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 Post subject: Re: BOOK THREAD
PostPosted: Tue Nov 21, 2017 3:52 pm 
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Listening to Andy Weir's new book ARTEMIS, read by the incomparable Rosario Dawson. The story is pretty good. She's incredible, as always.


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 Post subject: Re: BOOK THREAD
PostPosted: Wed Nov 22, 2017 11:10 am 
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A curious thing about the reviews for Against the Day when the book first came out. The reviewers for the dailies, no doubt annoyed at having to slodge through 1,100+ pages for a single column, and with their knives at the ready, went to work vivisecting the novel with glee. The monthly publications were a bit more circumspect. For the most part, even those who disliked the novel (about half) found something to admire and even respect about it. The critics who wrote for quarterlies on the other hand, people who actually had time to think about what they had read in terms of the novel as a whole, its scope, the deadly serious nature beneath the humor, and how the novel fit into the entire Pynchon canon, were almost unanimous in their opinion of it being a tour de force. None of which means that anyone who succeeds in reading the book is required to like it. In fact, none of this means anything at all.

Happy Thanksgiving!

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 Post subject: Re: BOOK THREAD
PostPosted: Wed Nov 22, 2017 1:05 pm 
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maxfrost wrote:
None of which means that anyone who succeeds in reading the book is required to like it. In fact, none of this means anything at all.

Wrong, it means a lot to me, and I sincerely appreciate you taking time and investing the mental energy to frame your thoughts. Believe it or not, I don't take anything for granted.

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"... actually, on a molecular level, shit is probably fizzling with energy." ~ Karen Clarke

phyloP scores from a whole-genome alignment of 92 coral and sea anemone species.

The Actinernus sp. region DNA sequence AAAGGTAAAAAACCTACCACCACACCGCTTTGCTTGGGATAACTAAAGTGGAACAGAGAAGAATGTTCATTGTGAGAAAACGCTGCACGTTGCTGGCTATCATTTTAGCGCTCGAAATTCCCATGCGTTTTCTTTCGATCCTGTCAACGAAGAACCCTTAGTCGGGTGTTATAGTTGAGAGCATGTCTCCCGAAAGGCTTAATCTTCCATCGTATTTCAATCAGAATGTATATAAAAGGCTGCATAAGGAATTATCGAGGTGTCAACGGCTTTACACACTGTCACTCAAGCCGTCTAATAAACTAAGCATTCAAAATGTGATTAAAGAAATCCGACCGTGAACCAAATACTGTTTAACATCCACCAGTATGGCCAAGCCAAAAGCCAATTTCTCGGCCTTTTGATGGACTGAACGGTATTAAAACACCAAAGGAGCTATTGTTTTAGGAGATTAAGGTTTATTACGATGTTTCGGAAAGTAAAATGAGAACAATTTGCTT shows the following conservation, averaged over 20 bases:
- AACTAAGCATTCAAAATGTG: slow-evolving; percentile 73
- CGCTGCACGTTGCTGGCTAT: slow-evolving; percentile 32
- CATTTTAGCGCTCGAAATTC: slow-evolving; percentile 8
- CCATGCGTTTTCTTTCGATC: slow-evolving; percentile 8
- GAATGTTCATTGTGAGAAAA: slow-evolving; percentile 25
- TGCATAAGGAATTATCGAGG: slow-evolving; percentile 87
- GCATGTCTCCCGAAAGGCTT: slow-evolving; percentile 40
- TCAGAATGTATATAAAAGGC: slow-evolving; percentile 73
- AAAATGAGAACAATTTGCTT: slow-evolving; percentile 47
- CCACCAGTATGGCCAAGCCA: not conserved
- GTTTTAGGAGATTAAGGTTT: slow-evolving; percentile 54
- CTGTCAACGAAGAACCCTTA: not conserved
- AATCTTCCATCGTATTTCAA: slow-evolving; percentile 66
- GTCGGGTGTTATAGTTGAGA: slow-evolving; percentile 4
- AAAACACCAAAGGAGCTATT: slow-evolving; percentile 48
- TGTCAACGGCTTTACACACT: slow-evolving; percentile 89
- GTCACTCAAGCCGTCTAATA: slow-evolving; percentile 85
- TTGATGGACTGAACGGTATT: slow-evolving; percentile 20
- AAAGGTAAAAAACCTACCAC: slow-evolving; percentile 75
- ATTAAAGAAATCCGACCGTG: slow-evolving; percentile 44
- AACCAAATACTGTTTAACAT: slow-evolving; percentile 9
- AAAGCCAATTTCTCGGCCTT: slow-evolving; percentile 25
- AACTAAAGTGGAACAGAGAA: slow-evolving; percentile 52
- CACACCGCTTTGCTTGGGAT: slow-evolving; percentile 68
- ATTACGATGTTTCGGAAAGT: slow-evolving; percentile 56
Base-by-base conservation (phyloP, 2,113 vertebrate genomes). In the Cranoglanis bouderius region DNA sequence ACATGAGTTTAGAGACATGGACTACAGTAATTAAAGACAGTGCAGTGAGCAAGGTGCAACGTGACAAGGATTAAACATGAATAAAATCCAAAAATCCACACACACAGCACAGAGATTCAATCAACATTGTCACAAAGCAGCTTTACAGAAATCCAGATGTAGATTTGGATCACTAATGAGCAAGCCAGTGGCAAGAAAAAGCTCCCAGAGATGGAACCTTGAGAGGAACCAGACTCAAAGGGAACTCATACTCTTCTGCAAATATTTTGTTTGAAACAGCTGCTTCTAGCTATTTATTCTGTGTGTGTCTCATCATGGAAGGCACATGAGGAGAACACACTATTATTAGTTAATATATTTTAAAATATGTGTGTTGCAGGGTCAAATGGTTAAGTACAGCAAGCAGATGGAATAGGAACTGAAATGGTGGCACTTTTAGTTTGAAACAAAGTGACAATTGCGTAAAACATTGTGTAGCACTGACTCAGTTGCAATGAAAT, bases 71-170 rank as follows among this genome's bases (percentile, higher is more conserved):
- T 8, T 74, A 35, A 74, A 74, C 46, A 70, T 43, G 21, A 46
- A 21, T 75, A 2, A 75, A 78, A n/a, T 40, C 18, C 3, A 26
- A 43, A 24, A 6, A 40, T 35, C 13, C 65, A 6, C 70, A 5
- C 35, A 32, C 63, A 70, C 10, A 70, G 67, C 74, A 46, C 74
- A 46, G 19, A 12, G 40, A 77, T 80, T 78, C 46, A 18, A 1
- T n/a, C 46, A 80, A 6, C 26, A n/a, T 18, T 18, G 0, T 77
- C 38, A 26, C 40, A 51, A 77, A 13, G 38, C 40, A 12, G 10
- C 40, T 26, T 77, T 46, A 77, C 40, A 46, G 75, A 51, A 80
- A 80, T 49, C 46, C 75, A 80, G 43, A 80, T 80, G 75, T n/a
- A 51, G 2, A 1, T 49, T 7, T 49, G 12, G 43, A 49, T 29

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 Post subject: Re: BOOK THREAD
PostPosted: Sun Nov 26, 2017 5:56 am 
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THE BIG SLEEP screenplay
William Freaking Faulkner
Leigh Brackett
Jules Furthman
from
the
novel
by
Raymond Freaking Chandler

Most killer one liners in a movie script EVAHRR.

Philip Marlowe :
I don't mind if you don't like my manners. They're pretty bad.
I grieve over them on the long winter evenings.

Sternwood : How do you like your brandy, sir?
Marlowe : With brandy.

BTW, some of the best lines did not make it into the movie/film.

I'll bet Duane could play a sterling Philip Marlowe.

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 Post subject: Re: BOOK THREAD
PostPosted: Mon Dec 04, 2017 8:10 am 
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Has anyone else read La Belle Sauvage by Philip Pullman, the first in a new trilogy of books, The Book of Dust set in the same world(s) as His Dark Materials? I finished last night. It's wonderful. The prose is so... clean. Deceptively simple. Utterly readable. The characters feel real. The world is, well, a wonder to return to, with its odd deviations from our own English (oilskin, anbaric, coal-silk) and its unique fantastical quirks (dæmons, night-ghasts, the alethiometer). Its subtext feels very timely - I don't recall much direct political commentary in HDM, so I shall have to return to them soon and see if I pick up something new from it.